Early Local Indigenous Cultures and Histories: English Students visit Flint Hills Discovery Center

Students from ENGL 640 “Going Native: Literatures from Turtle Island” during our visit of the Flint Hills Discovery Center on 28 January 2023 (from left to right in back: Tucker Newsome, Kaleb Roberts, Erica Martin, Kyla Barry, Cassidy Hartig, Achilles Seastrom; from left to right in front: Cecilia Pick, Evan Saltare, Merissa Christensen, Mayci Armstrong, and Chloe Snow)

What can archeological finds tell us about deep local Native American cultures and histories?

With support from the English Department (thank you!), English students from the Early Native American Literature class explored narratives folded into the rich exhibits of pre-Columbian Native artifacts at the Flint Hills Discovery Center.

Here are some observations from students after their visit:


Among the artifacts found at the Diskau archaeological site, a Paleoindian occupation in northeast Kansas (current Manhattan and surroundings), are sharpened arrow and spearheads made from various local and non-local materials. Some of these may have been used with an atlatl, a clever tool that assisted in throwing spears or darts fashioned out of flexible wood. The atlatl functioned as an extension of the user’s arm, providing extra leverage and allowed projectiles to achieve higher speeds, further distances, and greater impact. Craft workers carved a nub into the base of the atlatl to stabilize the projectile. A versatile invention, atlatls were used for hunting large game, such as bison. Early Spanish conquistadors, in fact, reported that projectiles thrown with the atlatl had the ability to pierce metal armor.

Achilles Seastrom and Evan Saltare



We liked this reproduction of a Kansa Earth Lodge that showcases common dwellings on the Plains in the late 18th and early 19th centuries. A structure composed of large wooden beams supported the center and smaller beams for the circular exterior. Smaller willow branches and grasses were then woven in between the exterior supports before covering the walls and roof in mud. The mud acted as insulation and allowed the lodge to remain warm in the winter and cool in the summer. An extended entry way often acted as further protection from the elements.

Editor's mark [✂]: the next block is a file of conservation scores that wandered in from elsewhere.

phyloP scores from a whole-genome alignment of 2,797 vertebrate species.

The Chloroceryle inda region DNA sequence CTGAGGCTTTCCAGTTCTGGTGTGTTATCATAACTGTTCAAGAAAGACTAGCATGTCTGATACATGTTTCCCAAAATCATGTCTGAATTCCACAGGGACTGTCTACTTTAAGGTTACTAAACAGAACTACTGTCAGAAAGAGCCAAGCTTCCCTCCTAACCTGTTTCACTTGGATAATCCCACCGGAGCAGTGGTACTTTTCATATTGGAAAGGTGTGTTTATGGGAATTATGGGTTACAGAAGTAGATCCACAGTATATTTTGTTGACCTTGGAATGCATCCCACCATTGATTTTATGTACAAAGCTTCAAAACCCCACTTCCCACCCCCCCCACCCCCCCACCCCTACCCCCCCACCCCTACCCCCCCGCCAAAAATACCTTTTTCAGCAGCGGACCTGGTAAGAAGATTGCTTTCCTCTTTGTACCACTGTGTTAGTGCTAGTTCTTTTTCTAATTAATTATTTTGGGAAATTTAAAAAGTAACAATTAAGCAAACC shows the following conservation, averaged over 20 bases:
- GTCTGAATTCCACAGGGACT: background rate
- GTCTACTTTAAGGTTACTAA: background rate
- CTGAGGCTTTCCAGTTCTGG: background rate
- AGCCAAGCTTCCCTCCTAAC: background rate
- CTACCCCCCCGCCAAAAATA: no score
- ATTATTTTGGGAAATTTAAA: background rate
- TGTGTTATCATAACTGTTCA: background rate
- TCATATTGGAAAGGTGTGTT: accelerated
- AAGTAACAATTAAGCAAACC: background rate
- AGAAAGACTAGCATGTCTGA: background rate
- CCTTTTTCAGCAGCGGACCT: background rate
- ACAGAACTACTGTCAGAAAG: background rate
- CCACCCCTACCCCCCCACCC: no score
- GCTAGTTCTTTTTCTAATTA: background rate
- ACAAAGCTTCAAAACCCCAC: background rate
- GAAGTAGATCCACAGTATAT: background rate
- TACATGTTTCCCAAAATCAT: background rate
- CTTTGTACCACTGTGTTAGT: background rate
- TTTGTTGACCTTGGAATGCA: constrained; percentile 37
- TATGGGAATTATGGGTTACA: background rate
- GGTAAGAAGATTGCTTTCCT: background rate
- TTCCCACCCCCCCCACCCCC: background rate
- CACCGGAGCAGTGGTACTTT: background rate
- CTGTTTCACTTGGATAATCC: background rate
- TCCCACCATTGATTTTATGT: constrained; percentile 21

Tucker Newsome and Cecilia Pick



We enjoyed the exhibits that detailed the complexity and interconnectivity of Native lives in our grasslands. Native grasses grow deep root systems that support numerous species, for example, bison. Bison, of course, were central to Indigenous foodways, and herds of bison we learned created small dips in the landscape known as wallows, which in turn allowed for the capture of water and integration into the ecosystem.

Kaleb Roberts, Erica Martin, and Kayla Barry



We are both in education and very interested in materials about forced assimilation and regional Native American schools. The displays also explained massive and forceful Native American relocations beginning with the Indian Removal Act in 1830.

Mayci Armstrong and Chloe Snow




Some Native tools on display were shinier and pinker than others. We learned that this coloration indicates a clever heating technique that Native craftsmen used to make rocks flake instead of break into unusable pieces. This way, artisans could shape rocks into knives like in the above photo. We were intrigued by the ingenuity of Native artisans who created these instruments and the brilliance of archeologists who used small hints to uncover these traditional techniques.

Merissa Christensen and Cassidy Hartig

Steffi Dippold, Associate Professor and instructor for ENGL 640 (Spring 2023)

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